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October 2007

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Social Network Media Marketing - Getting Closer to 1-on-1 Message Delivery
By Bob Chernet, ViewMark

If you read or write a blog, subscribe to a news feed via RSS, or watch videos on YouTube, you're already a part of a social network; an important new media vehicle for audience segmentation and customized marketing message delivery.

But what about LinkedIn? Twitter? MySpace? Bacn? If you haven't taken the time to figure out this myriad of names and acronyms, let alone what they are and what they do, it's time to get out the Wikipedia, or get left behind. Social networks are gaining huge momentum, and their faithful followers becoming attractive targets to marketers hungry to find better ways to distribute their messages.

Comedian Jon Stewart refers to online activity this way: "The Internet is just a world passing around notes in a classroom." If that's so then social networks are nothing more than a way for people of similar interests to electronically connect (send notes) or gather together and mingle via the Web. It follows, then, that social network marketing is all about devising a way to attach a relevant marketing message to these notes.

There are hundreds of social networking destinations in existence, and more coming online every day. As far back as 2005 MySpace was already receiving more page views than Google. Just as surprising, Deloitte and Touche's latest State of the Media Democracy Report finds that user-generated content (social networks) make up more than half (51%) of all content that Internet users consume. As each day passes, social networks can easily be recognized as an important and growing component of a company's Internet marketing strategy mix.

Unlike virtually any other medium social media, because of their unique niche content and user-provided preferences, allow for deep audience segmentation into very specific interests, habits, inclinations and geography. With this data in hand, marketing messages can be specifically created and efficiently distributed to recipients who have a greater likelihood of accepting the message and acting on it.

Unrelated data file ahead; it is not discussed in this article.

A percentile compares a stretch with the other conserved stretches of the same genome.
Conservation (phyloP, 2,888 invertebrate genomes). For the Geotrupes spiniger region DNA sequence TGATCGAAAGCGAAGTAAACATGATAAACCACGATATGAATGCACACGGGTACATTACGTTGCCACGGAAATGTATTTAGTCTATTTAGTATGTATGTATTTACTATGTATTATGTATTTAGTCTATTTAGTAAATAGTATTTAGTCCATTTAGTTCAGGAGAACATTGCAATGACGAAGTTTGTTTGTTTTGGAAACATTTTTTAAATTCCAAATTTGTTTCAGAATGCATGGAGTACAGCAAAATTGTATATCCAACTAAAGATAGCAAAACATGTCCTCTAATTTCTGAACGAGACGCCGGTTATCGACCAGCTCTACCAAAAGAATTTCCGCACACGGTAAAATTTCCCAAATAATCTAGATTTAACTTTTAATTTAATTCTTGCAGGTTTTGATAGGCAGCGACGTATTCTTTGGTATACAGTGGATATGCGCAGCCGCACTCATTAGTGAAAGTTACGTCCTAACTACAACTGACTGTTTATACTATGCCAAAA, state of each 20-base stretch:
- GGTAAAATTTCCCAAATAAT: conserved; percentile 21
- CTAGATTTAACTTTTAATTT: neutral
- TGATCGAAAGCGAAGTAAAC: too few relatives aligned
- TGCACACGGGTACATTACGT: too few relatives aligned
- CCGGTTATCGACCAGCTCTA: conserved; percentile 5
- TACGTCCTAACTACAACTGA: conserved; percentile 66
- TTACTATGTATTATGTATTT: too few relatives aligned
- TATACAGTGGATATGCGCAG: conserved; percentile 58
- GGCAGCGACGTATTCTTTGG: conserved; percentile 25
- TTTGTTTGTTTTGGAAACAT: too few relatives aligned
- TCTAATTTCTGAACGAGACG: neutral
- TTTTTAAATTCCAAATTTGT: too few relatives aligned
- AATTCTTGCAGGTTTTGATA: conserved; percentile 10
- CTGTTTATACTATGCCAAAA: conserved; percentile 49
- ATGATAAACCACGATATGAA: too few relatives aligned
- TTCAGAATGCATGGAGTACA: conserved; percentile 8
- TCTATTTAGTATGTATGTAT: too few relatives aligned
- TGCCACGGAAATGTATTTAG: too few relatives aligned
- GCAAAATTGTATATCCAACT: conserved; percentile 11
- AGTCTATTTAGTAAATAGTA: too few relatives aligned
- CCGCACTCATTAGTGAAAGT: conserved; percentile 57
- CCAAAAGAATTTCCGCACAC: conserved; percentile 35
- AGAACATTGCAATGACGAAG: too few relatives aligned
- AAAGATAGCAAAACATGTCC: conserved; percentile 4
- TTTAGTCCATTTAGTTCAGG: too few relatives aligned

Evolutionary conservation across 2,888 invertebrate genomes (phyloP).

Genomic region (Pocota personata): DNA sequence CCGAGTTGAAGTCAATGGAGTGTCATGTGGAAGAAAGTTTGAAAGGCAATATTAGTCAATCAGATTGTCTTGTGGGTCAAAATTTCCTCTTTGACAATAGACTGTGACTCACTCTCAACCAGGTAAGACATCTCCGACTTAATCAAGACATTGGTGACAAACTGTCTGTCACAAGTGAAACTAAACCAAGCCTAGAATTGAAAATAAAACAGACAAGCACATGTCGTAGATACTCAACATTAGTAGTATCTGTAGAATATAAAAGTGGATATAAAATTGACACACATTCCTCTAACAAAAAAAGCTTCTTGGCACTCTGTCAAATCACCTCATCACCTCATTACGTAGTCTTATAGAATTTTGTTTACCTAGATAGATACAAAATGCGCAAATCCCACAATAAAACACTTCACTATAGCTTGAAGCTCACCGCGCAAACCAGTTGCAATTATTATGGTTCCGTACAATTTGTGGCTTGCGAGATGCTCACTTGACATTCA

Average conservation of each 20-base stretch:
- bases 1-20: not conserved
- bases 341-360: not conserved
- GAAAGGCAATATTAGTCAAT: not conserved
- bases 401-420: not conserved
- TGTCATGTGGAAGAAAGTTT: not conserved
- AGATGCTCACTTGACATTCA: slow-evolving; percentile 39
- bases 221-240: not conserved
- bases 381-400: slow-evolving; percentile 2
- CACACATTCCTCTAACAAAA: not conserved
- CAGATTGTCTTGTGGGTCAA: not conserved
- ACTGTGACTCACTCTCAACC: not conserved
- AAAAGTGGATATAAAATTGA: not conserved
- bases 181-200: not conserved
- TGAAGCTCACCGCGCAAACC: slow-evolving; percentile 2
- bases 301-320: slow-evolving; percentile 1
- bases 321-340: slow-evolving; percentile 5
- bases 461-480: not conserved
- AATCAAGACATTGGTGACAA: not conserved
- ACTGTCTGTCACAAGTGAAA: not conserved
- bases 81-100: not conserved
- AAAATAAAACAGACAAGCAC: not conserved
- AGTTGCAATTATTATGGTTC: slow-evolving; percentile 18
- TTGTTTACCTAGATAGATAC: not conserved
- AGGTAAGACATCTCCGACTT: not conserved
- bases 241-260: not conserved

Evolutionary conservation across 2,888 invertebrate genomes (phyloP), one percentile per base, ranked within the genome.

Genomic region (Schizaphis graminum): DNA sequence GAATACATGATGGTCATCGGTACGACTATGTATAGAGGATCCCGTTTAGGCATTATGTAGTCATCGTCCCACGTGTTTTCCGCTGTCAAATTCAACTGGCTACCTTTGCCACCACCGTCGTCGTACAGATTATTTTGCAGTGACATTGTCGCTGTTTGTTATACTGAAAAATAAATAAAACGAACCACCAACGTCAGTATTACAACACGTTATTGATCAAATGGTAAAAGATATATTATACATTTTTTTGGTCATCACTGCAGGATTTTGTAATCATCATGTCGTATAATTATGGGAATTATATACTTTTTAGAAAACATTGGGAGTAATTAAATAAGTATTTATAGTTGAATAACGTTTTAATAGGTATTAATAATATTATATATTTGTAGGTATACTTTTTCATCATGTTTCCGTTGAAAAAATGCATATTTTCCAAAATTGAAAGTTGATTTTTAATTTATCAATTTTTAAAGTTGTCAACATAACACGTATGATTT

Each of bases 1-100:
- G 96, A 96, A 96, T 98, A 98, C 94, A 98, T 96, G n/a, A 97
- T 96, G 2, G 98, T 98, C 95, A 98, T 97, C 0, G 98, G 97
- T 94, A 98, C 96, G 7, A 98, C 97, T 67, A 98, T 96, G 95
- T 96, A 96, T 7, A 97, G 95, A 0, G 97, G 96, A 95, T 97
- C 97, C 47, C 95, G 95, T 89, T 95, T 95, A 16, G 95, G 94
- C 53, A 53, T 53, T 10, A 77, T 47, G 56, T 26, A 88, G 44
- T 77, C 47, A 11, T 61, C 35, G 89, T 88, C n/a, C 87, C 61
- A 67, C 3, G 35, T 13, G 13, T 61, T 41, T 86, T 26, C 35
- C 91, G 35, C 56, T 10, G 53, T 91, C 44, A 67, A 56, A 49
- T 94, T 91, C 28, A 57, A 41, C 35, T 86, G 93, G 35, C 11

Facebook.com, an enormously popular social network site with more than 37 million active members, is nothing short of a gold mine of user information. Aggregate membership profiles, as well as user likes, dislikes, gender, hobbies and network of online friends allow for deep classification into user types. Metrics from these sites provide marketers with a multi-sided “data cube” perspective of these profiles, which they can match to any number of marketing objectives. The objective is to expose brands to consumers who have a predisposed interest in a brand category, increasing the likelihood that they will engage with the brand in some way, and/or make a purchase.

For example, let's say you're a social media user, a big snowboarding fan, and you like to talk to your online friends about 'boarding. Your profile may even include some of the local mountains you like to visit. Chances are you're going to start seeing ads from snowboard manufacturers or ski resorts appear somewhere near and around your online gathering place. Knowing this kind of detailed information about users can allow automated systems to deliver custom marketing messages that directly match a user's profile.

Social networks can also be organized around business connections, as in the cases of GoBigNetwork and LinkedIn. Offering features such as automatic address book updates, viewable profiles, the ability to make new connections through introduction services and other similar functions provide marketers more and more ways of defining and segmenting a target audience.

Social networking is just part of the Web 2.0 evolution. It offers a huge opportunity for marketing managers to shorten the distance and solidify the bond between their customers and their brands. Understanding how and where online communities gather, and gleaning solid preference data about them can help marketers tune the message to the user, and eliminate misdirected media cost.

Bob Chernet is a Vice President at Viewmark (www.viewmark.com); a digital strategy, development and marketing measurement firm. You can read his marketing blog at: http://www.viewmark.com/bobchernet , join his professional network on LinkedIn at: http://www.linkedin.com/in/bobchernet or contact him via eMail at bob_chernet@viewmark.com.


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